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From: Gennadiy E. Rozental (rogeeff_at_[hidden])
Date: 20011102 14:34:20
Hi
I am woring on improving floating point equality testing. I have
couple issues I would like to discuss.
1. Comparison algorithm
There are several choises while implementing comparison algorithm
for 2 floats f1 and f2 ans tolerance (epsilon) e.
a. Currently used algorithm
f1f2 < e
Most of us know that algorithm causing an errors in many cases.
b. Knuth's algorithms
f1f2 <= e*f1 && f1f2 <= e*f2 => f1(=)f2 (1)
Here sign (=) means "almost equal".
f1f2 <= e*f1  f1f2 <= e*f2 => f1~f2 (2)
Here sign ~ means "close enough".
There is a question what is the best way to implement these
comparisons. (1) could be rewritten following way:
1f2/f1 <= e && 1f1/f2 <= e => f1(=)f2 (1`)
While implementing (1) we will need to check for underflows in
right side of comparisons. While implementing (1`) we will need to
check for underflows and overflows in left side of comparisons. But,
even (1) seems to be easier to implement, it seems that it could give
the wrong answer in some case. For example, for f1=1e10, f2=1e10
ans e small enough we will have underflow in left side. Any
comparizon with underflow will fail. So we will get f1 != f2. Oops...
(1`) seems to be more safe.
If f1(=)f2 => f1~f2. So (1) is more strong comparison. Which one
is more usefull is not obvious. We could probably support both.
Also f1(=)f2 => f2(=)f1 and f1~f2 => f2~f1. So both comparisons
are transitive.
c. Alberto Squassabia algorithm presented in C++ Report 2/2000.
1e < f1/f2 && f1/f2 < 1  e => f1(=3)f2
(3)
Here sign (=3) means "f1 close to f2 according to comparison 3".
I intentionally omit underflow and overflow checks to simplify
undestanding.
(3) => (2). But (3) !=> (1) and (2) !=> (3). So (3) stays
somewhere in the middle between (1) and (2). Also (3) in not
transitive so: f1(=3)f2 !=> f2(=3)f1.
(3) is cheaper than either (1) or (2) but it unclear why should we
stick to nontransitive logic.
d. Pete Becker algorithm presented in CUJ 12/2000
(f1f2)/(f2 == 0 ? 1.0 : f2 ) < e (4)
This is basicly the same as (3) without underflow/overflow
checks, what can cause some unexpected errors. For example for very
big f1 and f2 that are almost equal to each other. (4) has the same
property as (3).
2. Choosing of tolerance (epsilon) value.
Again several choises:
a. Userprovided value.
This is most safe way. If comparison fails, user know who should
be blamed for this (:)). But it's not the most convinient. In some
cases user do not know how to choose the tolerance properly and just
want to compare whether or not his values are equal from computer
stand point.
b. std::numeris_limits::epsilon()
(How portable is numeric_limits?). We can compare 2 values
against std::numeris_limits::epsilon(). From definition of epsilon()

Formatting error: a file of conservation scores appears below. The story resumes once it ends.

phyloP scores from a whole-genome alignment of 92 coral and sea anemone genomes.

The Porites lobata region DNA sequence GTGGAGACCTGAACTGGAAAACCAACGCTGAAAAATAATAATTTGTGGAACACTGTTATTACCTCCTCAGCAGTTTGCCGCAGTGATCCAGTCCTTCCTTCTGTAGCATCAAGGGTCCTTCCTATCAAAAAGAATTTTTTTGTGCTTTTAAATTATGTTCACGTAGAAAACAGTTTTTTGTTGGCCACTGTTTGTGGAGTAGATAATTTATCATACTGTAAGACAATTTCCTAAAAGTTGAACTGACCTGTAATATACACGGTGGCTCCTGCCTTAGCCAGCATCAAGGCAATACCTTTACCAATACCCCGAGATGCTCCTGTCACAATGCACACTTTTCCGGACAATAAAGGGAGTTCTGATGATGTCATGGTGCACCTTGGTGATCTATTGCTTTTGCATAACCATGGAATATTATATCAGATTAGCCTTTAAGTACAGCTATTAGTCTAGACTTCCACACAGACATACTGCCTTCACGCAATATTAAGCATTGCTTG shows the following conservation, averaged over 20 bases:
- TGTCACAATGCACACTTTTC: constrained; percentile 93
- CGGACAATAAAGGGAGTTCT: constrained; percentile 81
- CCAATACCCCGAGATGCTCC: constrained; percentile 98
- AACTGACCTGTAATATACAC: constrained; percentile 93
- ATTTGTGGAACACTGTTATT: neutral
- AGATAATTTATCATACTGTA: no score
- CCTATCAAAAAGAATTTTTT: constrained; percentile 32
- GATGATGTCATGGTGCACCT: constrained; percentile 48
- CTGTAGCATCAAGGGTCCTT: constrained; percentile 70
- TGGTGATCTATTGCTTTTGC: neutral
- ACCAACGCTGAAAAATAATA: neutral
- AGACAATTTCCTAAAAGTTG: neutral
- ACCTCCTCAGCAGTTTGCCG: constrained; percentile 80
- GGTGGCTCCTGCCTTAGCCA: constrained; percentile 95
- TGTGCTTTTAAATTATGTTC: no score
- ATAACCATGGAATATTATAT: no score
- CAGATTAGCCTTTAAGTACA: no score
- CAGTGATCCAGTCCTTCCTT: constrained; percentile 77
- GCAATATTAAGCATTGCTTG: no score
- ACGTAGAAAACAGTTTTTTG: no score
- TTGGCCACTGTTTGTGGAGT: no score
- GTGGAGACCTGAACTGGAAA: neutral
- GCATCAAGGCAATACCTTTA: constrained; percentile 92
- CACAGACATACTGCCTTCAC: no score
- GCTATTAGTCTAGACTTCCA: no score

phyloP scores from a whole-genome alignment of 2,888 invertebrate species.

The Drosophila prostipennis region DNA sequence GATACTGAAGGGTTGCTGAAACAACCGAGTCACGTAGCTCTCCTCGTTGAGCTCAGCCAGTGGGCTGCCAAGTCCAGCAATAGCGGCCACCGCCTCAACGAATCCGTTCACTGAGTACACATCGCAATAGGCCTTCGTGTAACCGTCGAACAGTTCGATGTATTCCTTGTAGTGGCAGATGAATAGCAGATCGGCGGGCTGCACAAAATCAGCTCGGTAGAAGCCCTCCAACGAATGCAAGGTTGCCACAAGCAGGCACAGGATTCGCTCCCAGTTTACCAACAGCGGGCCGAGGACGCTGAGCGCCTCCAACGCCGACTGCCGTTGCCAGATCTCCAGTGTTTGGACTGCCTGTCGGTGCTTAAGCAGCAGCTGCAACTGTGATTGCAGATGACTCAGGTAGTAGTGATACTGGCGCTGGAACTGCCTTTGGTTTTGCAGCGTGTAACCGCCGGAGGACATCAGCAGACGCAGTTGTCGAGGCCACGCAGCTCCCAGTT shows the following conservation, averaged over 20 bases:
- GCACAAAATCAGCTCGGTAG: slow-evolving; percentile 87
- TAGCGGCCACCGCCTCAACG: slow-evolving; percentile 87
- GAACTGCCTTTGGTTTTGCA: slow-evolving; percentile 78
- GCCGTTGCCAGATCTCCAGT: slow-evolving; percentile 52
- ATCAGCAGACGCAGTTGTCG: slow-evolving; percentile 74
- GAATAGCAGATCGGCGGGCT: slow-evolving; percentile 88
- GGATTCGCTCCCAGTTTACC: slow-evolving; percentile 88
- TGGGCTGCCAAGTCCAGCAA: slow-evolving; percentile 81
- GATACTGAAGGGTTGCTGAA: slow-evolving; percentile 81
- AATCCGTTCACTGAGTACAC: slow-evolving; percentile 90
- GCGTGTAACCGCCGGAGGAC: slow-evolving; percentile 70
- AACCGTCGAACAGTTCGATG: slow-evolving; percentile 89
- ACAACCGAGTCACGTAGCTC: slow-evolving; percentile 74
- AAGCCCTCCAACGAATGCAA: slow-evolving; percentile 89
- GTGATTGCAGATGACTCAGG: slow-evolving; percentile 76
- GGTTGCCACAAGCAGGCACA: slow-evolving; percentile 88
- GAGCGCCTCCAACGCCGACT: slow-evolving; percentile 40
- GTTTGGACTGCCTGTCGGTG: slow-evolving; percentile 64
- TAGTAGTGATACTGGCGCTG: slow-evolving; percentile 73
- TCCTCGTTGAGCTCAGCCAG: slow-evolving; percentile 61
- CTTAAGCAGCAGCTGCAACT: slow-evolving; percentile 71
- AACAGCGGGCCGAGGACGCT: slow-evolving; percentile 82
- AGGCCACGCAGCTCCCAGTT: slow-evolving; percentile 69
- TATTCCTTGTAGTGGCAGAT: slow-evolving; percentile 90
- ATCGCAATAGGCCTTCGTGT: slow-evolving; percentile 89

it's seems to be good choise. There is small catch: if value compared
are results of several arithmetic operation we expected rounding
errors whould be greater. For example, from Knuth:
Rounding error expected from f1+f2 (or any arithmetic operation)
is 1/2*ULP. (ULP is the same as epsilon())
Rounding error expected from f1*f2*f3 is 2*ULP/((1ULP/2)^2) ~
2*ULP. It will be easy to prove that number of rounding errors in
result of n arithmetic operatin with floating point numbers is
O(n^2/2* ULP). So we have 2 more choises.
c. NROUND * std::numeris_limits::epsilon()
Here NROUND is expected number of rounding errors provided by
the user. It's formula presented in Pete Becker article.
d. N^2/2 * std::numeris_limits::epsilon()
Here N is number of floating point arithmetic operaton these
values are participated in provided by the user. In some cases we
won't be able to use this formula because values are participated in
non arithmetic operations. For example, sin.
3. Types of the argument
Currently Boost Test Tools provide version that allow comparison
of double values only. It's obviously not enough. We want t obe able
to compare values of any floating point types, including user
defined. So we will need to use template argument T. There is still
question about comparing values of different types, like float and
long double. Should we rely on compiler type conversion? What if I
want to specify what type should be used for comparison? Be aware
that real comparison function will be hidden by helper macro so you
won't be able to explicitly specify the type. Though user can
explicitly cast arguments to an appropriate type. Will it work?
Now, here is scheme for proposed version. What do you think:
// safe f1/f2
template<typename FPT>
FPT
safe_fp_division( FPT f1, FPT f2 ) {
return (f2 < 1 && f1 > f2 * std::numeric_limits<FPT>::max
()) ? std::numeric_limits<FPT>::max() :
((f2 > 1 && f1 < f2 * std::numeric_limits<FPT>::min()) ?
std::numeric_limits<FPT>::min() :
f1/f2 ));
}
template<typename FPT>
check_fp_equal( FPT f1, FPT f2,
FPT epsilon = std::numeric_limits<FPT>::epsilon(),
bool strong_or_weak = true ) {
FPT d1 = 1  safe_fp_division( f1, f2 );
FPT d2 = 1  safe_fp_division( f2, f1 );
return strong_or_weak
?
std::fabs( d1 ) && std::fabs( d2 ) :
std::fabs( d1 )  std::fabs( d2 );
}
template<typename FPT>
check_fp_equal( FPT f1, FPT f2,
int number_of_arith_oper = 1,
bool strong_or_weak = true ) {
return check_fp_equal<FPT>( f1, f2,
number_of_arith_oper * number_of_arith_oper /
2 * std::numeric_limits<FPT>::epsilon(),
strong_or_weak );
}
For cases 2.a, 2.b and 2.c user will use first version of
check_fp_equal, for 2.d  second.
Plus helper macroses
#define BOOST_CHECK_FLOATING_POINT_EQUAL( f1, f2, epsilon_hint ) ...
or
#define BOOST_CHECK_REAL( f1, f2, epsilon_hint ) ...
and
#define BOOST_CHECK_FLOATING_POINT_WEAK_EQUAL( f1, f2,
epsilon_hint ) ...
or
#define BOOST_CHECK_REAL_WEAK( f1, f2, epsilon_hint ) ...
What do you think about proposed solution?
Regards,
Gennadiy.
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